I want a different product.

The customer is no longer happy with the product they are receiving from your subscription service.

What to do?

Ask open-ended questions– “ Why are you no longer happy with our product?” Determine if you are able to meet their needs with a different product in your store. If you do not have the product that they are looking for, ask for feedback and take notes, this could be a learning opportunity for you that eventually expands the products offered in your marketplace.

I no longer use this product

Your client has stopped using the product to which they are subscribed.

What to do?

Ask open-ended questions– “ Why have you stopped using our product?” “What could we do differently to meet your needs?”. Discover why they have stopped using your product. Have they gone to a competitor? Are they allergic to an ingredient? The possibilities are endless, and even if you lose them in the short term, your attention to detail and demonstrated care for the relationship could result in the customer re-subscribing to your service, or referring a friend. Furthermore, this gives the opportunity to re-evaluate the products that you offer, and to explore holes in your business model.

This was created by accident. I don’t know why I am subscribed!

The customer did not intend to subscribe to your service.

What to do?

Ensure that your marketing verbiage is clear– Review all marketing material and confirm that subscription details are properly outlined on both the product and checkout page.

I want a different flavor/scent/count.

Your customer likes your product, but wants something a little bit different than what they had initially subscribed to.

What to do?

Ask fact-finding questions– “What do you love about your current product?” “How can it be improved upon?” If you are able to meet their needs through your product line, recommend moving them over into a different subscription package that caters to their specific tastes. If you do not currently meet their needs, add their name to a spreadsheet with their preferences, that way you can send an email if your product offerings change, hopefully recapturing their subscription.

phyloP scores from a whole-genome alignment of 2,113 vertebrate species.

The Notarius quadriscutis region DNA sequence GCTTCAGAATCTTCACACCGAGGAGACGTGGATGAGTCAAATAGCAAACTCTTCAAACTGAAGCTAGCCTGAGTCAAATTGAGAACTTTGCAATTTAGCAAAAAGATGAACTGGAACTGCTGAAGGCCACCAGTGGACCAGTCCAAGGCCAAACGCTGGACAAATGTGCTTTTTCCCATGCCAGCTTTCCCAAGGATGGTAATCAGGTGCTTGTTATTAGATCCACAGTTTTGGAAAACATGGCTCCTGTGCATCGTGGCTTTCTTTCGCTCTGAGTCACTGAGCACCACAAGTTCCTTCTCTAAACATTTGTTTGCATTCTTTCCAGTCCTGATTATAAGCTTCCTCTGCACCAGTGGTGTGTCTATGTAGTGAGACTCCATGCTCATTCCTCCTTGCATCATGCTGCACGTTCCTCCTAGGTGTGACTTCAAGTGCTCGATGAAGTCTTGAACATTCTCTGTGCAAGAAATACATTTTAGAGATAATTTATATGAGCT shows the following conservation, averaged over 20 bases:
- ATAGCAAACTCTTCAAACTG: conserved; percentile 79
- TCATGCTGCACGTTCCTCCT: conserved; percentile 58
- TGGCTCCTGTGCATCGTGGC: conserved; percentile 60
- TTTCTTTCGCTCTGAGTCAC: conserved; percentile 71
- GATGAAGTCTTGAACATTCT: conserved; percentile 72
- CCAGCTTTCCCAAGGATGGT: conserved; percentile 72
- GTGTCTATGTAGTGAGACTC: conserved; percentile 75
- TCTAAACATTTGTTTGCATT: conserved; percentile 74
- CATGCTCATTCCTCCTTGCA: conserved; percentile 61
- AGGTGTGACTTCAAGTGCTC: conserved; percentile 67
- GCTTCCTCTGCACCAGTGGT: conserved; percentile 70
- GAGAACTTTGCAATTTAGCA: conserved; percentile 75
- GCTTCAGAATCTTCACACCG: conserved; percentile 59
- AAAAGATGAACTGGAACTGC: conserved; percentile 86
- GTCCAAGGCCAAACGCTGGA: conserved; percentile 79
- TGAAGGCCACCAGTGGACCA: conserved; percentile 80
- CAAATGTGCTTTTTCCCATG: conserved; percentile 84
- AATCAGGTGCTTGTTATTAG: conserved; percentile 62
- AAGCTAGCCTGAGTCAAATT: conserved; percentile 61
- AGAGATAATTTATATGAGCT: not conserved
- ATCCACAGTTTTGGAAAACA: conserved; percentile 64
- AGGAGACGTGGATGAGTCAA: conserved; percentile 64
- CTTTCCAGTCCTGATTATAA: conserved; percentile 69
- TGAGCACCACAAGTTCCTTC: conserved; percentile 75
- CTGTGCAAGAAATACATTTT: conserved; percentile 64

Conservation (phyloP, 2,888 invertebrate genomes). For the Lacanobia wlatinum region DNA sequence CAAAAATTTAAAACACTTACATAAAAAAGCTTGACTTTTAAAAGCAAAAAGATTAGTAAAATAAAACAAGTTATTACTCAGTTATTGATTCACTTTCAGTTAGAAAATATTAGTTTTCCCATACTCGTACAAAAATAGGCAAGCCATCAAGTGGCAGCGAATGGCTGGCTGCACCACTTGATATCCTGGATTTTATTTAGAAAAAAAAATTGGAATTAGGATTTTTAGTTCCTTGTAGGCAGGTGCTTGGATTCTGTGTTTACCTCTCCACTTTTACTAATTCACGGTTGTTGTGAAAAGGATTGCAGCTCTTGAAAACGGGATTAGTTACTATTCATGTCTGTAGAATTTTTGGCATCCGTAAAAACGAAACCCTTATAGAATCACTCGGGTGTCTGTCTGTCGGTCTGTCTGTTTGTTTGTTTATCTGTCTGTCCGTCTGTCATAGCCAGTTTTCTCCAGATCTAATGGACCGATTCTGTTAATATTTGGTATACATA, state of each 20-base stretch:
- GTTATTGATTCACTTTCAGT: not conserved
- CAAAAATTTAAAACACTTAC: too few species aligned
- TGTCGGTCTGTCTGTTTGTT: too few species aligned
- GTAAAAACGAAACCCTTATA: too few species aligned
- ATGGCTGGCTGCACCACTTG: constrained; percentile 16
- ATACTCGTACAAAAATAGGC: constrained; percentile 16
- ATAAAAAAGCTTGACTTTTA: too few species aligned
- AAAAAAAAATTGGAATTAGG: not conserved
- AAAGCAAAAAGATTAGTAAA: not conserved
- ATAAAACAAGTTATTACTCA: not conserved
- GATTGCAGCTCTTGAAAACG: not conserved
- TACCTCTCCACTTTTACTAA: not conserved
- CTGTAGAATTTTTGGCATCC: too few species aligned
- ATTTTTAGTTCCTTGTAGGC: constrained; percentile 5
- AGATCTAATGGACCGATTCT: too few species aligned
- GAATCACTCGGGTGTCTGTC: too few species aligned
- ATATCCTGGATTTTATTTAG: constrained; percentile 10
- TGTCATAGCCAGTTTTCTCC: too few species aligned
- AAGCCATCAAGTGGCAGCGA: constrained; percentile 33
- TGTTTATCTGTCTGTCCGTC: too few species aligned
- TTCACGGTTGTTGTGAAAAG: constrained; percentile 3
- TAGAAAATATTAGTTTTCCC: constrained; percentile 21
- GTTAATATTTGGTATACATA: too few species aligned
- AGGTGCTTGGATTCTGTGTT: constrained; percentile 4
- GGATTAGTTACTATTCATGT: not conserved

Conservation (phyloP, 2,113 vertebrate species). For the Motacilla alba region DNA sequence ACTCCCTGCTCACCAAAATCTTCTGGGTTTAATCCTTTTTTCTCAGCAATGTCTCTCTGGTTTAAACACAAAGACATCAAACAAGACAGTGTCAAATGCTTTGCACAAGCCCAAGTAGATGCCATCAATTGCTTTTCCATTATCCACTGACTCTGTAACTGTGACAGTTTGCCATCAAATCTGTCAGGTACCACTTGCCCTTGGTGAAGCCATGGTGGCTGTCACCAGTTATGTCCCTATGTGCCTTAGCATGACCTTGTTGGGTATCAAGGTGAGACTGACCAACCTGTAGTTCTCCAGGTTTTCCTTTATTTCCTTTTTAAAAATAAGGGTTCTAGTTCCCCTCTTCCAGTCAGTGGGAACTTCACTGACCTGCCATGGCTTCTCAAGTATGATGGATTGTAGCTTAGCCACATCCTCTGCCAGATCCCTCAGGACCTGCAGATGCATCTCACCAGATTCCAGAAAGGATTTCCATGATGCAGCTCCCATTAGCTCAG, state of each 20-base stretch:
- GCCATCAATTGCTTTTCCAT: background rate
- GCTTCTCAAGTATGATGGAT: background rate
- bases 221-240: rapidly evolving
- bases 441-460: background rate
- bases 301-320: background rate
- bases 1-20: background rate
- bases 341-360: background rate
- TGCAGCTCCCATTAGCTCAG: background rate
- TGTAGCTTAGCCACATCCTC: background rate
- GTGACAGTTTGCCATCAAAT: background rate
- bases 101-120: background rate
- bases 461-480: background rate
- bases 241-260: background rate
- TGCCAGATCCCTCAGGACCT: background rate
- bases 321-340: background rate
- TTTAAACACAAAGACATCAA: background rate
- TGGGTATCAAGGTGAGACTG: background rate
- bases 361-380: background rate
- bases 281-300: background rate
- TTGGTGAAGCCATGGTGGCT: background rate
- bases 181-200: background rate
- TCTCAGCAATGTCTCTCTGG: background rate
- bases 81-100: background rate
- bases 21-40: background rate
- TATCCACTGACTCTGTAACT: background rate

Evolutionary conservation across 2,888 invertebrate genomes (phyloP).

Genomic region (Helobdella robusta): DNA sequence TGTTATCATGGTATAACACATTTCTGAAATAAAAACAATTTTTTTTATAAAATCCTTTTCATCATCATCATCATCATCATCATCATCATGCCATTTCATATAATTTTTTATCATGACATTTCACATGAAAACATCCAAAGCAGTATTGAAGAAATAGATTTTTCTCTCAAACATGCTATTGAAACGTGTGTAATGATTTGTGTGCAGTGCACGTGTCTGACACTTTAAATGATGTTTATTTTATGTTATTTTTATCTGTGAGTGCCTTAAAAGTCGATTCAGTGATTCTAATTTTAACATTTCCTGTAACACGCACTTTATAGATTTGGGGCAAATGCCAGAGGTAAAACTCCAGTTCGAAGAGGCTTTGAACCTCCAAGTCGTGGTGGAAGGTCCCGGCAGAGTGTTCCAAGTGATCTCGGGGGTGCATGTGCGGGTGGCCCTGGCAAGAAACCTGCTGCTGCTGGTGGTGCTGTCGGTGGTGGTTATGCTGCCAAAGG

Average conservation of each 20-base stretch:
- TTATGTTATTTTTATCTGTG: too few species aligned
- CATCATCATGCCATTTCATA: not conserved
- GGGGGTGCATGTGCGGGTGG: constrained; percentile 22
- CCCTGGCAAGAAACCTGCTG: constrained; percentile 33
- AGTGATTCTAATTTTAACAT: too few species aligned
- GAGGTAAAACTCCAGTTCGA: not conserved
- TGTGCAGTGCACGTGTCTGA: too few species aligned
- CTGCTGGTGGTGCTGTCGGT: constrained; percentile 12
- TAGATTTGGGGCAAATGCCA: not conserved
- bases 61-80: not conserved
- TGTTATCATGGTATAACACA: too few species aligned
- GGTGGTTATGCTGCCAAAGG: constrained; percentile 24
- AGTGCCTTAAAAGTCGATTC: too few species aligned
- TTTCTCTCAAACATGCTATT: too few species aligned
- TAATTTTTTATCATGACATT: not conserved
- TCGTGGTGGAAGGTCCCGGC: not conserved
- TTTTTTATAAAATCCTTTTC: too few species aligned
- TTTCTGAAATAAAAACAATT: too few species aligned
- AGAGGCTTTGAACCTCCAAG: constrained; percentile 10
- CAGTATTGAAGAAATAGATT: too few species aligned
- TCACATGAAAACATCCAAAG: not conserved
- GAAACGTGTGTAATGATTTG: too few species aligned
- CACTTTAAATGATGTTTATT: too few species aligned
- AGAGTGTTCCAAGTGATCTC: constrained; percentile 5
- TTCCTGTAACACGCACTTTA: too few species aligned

Unfortunately cancellation is a major component of subscription service. Use each cancellation as a lesson on ways to grow and evolve your business. You will garner invaluable information by communicating with your canceling customers, which can result in price changes, frequency changes, and product changes. Utilizing the best practice of following up with each cancellation will positively impact your business, and is highly recommended.

One last thing to consider when launching your Shopify subscription service using ReCharge is controlling your customer’s ability to cancel. Although you can make this component automated, we recommend that you do not do so when you are first launching your business. Having personal communication with your customers during the first stages of your business will help you modify your product offerings, get important feedback, impact your business strategies, and adjust your subscription frequencies. When your business is in a more advanced state, turning on the automated feature will allow your clientele autonomy over their subscription service. That being said- never forget to follow up with your cancelling customers, you never know when you can recapture their business!